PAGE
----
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San Diego Region To Get 2500 Charging Stations


San Diego Gas & Electric (SDG&E) has announced it will work with Electric Transportation Engineering Corp. (eTec) and others on the roll-out of 1,500 public and commercial and 1000 home base charging points across the county, starting in four to six months.

The group's goal is to prepare for sales of the compact 2011 Nissan Leaf electric car.

2011 Nissan Leaf prototype

2011 Nissan Leaf prototype

Enlarge Photo

2011 Nissan Leaf prototype

2011 Nissan Leaf prototype

Enlarge Photo

2011 Nissan Leaf prototype

2011 Nissan Leaf prototype

Enlarge Photo

Nissan LEAF Charging Port

Nissan LEAF Charging Port

Enlarge Photo

After receiving a U.S. Department of Energy grant of $99.8 million, eTec--along with SDG&E and other local stakeholders--is working with Nissan to make San Diego electric car-ready as quickly as possible. This requires installing charging points in key public and private locations throughout the region.

The Nissan Leaf comes with a built-in Level 1 (110-Volt) charging system, capable of plugging into any household power outlet, that lets the car be recharged from "empty" to "full" in a sedate 14 or 15 hours.

Because Level 1 charging time is off-putting to some potential buyers, the group is mapping out the installation of Level 2 charging points in homes, offices, and public locations.

These Level 2 charging points can halve the Leaf's recharging time to around 6 or 7 hours at a maximum power output of 3.3 kilowatts. The first 1,000 San Diego purchasers (or lessees) of the 2011 Nissan Leaf who qualify can have Level 2 charging stations installed in their homes.

There will also be up to 60 fast-charge points in key San Diego locations, capable of recharging the car from 20 percent empty to 80 percent full in less than 30 minutes, using a high power output of 96 kilowatts (480 Volts DC, 200 Amps).

Both Level 1 and Level 2 charging points will have the much-anticipated J1772 recharging connector, which has become the U.S. universal standard for plug-in vehicles. Fast-charge outlets will utilize a separate weatherproof connector capable of high-voltage and high-current recharging.

The new Level 2 charging systems are being manufactured for $500 to $700 each, whereas the DC Fast Charge units go for as much as $35,000. They are reserved for commercial installations. Hardware and installation costs will be covered as part of the eTec project, called The EV Project. (www.theevproject.com)

Of California's greenhouse gas emissions, 38 percent comes from the transportation sector alone. The push for a stronger electric vehicle infrastructure marks another step in California's goals--the most aggressive in the United States--of reducing its statewide greenhouse gas emissions.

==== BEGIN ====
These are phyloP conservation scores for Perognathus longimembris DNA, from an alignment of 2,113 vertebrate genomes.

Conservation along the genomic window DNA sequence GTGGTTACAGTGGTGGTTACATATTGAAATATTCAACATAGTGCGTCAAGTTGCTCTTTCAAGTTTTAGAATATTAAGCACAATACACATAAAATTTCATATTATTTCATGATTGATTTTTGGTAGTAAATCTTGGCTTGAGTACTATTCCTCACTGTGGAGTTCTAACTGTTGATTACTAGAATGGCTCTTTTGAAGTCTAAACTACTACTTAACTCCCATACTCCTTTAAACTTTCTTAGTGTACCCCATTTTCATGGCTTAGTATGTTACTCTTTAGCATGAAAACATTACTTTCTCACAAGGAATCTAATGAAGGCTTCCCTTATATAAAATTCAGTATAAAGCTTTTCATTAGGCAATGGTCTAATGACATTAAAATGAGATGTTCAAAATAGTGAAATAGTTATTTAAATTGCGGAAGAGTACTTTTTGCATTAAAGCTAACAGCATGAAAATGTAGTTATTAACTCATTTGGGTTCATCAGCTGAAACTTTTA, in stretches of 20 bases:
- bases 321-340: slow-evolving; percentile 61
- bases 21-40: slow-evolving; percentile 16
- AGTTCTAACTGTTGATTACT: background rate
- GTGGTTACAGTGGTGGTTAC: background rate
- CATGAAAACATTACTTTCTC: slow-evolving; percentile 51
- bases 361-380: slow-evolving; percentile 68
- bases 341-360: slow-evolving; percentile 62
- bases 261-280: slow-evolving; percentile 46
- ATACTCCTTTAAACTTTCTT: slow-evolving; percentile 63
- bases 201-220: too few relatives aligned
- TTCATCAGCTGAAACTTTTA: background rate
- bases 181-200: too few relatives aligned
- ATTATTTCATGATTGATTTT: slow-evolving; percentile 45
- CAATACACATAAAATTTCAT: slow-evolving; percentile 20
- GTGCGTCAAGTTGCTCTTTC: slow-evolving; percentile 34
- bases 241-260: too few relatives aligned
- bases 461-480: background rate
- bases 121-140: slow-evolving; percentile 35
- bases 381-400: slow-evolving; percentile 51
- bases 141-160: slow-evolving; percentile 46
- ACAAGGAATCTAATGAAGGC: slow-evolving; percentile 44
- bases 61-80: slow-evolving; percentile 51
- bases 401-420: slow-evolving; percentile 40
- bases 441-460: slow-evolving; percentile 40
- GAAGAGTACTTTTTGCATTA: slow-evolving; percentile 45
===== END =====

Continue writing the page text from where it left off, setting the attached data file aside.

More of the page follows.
San Diego is the largest of the  five regional projects to install charge points in the U.S. Other regions include Seattle, Portland, Phoenix/Tucson, and Chattanooga/Knoxville, Tennessee. Nissan hopes the new charging points can ease customers into electric-car ownership while eliminating "range anxiety."

Installations will begin in the third quarter of 2010, anticipating delivery of the very first 2011 Nissan Leaf electric cars to customers in mid-December.

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Comments (9)
  1. Recent press releases state that eTec will purchase these electric vehicle charging stations from China. This tells me a good portion of the $99.8 million in AARA funds they receive will find its way to China, again? Give the state of affairs of the employment rate in Southern California, I think this is an outrage.
     
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  2. ETec builds their chargers in Phoenix, I know this because I have been in their facility. They may purchase some chinese components, but I did not see any signs of that when I was there. I have been in the car business for many years and I do know what asian packaging looks like.
     
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  3. I don't understand the 30 minute fastcharge time mentioned in this article. Theoretically a level 3 480V/200amp charger could put out 96 KW per hour. If 480/200 only refers to input power I can imagine that some of the original input is lost during charging (heat) but the article mentions an output of 50KWH which is barely more than half of the original 96KWH. Am I to understand that fastcharging means a massive waist of energy?
     
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  4. Chris O is correct, it should read 96 kW output. My mistake, correcting now. That's good spotting by the way mate.
     
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  5. Gavin: thanks for clearing that up. I spotted it because the numbers are important. For me to know if electric propulsion is indeed the future I need to have an idea that the numbers add up. Still don't get the 30 minutes though. To recharge a 24KWH battery from 20% to 80% takes 14.4KWH. Shouldn't a charger that puts out 96KW per hour be able to do it in 96:14.4=6.6 hours=9minutes?
     
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  6. Chris O: It has to do with a 'ramped' charging rate. The rate of charge is not linear on a battery.
     
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  7. All good IMHO. Bring it on. To bad it's not in LA, but soon come.
     
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  8. Absolutely wonderful review. Extremely unbiased and gave each product an equal chance while coming up with a clear winner for shine/ gloss and for ease of use. Thank you very much.
     
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  9. NICE...but what about all of us apartment dwellers?? Hello...no garage...no way to charge.
     
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